UUID could be a great candidate when we want to generate some sort of a random unique string. Last night I was faced with a similar situation, I had to generate UUID values in Haskell. I looked around and found two ways of doing it. One way is pretty straight forward and that's what we are going to cover in this post.
How do they do it!
Haskell has a package called system-uuid which could help us generate UUID values. To install the package using cabal fun the following command
For me the installation failed the first time around. The reason for the failure was that, the system-uuid package generates UUID using native generators. The Ubuntu system on which I was running didn't have uuid-dev package installed on it. Here is the command to install the uuid-dev package on Ubuntu.
After this if we run the cabal install command again it should work.
Now to generate the UUID from the System.UUID.V4 was pretty straightforward.
- This module has a method called uuid which will return UUID value wrapped with IO monad i.e. IO Data.UUID.UUID.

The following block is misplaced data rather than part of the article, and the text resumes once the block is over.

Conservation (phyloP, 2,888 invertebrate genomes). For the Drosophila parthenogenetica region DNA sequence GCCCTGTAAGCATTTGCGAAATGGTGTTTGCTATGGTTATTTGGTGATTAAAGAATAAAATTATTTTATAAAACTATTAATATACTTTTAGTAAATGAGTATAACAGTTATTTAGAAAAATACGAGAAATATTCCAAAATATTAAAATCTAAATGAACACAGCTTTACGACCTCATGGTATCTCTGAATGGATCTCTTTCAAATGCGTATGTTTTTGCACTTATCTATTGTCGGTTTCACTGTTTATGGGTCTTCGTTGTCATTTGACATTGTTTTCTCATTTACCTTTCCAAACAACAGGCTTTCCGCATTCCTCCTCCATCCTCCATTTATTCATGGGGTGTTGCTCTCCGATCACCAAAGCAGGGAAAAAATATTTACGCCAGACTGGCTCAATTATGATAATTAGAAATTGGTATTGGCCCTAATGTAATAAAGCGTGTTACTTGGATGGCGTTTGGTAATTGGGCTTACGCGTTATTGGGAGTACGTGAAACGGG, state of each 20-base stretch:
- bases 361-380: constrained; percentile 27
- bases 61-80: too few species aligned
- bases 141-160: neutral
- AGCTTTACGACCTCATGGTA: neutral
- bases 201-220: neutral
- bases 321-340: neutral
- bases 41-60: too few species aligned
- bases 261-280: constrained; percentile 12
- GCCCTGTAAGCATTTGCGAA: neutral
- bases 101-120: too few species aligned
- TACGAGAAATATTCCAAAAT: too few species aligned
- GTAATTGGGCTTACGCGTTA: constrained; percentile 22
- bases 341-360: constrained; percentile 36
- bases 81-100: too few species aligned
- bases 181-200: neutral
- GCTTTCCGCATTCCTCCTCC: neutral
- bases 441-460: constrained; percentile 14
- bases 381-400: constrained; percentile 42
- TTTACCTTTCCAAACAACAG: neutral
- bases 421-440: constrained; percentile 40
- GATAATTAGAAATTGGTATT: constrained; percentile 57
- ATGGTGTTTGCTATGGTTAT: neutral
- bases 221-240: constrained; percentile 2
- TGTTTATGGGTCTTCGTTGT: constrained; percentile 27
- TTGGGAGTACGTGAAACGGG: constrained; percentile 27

- What happens when we call this method more than once? Will it return different value or same value all the time?
- Haskell is a pure language, which means result of a function call is fully determined by the arguments passed to the function.
- The uuid function would be useless if it returns the same value when called multiple times. The functions that return values wrapped in IO monad can return different values when called multiple times. A good explanation of how this is implemented can be found here. This essentially enables our uuid function to return different value when called multiple times.
- To see this in action, lets start the GHCI i.e. the Haskell Interpretter
- Load the module System.UUID.V4
- Type uuid on the prompt.
- A bunch of packages would be loaded and then the last statement should be the UUID value printed on the console.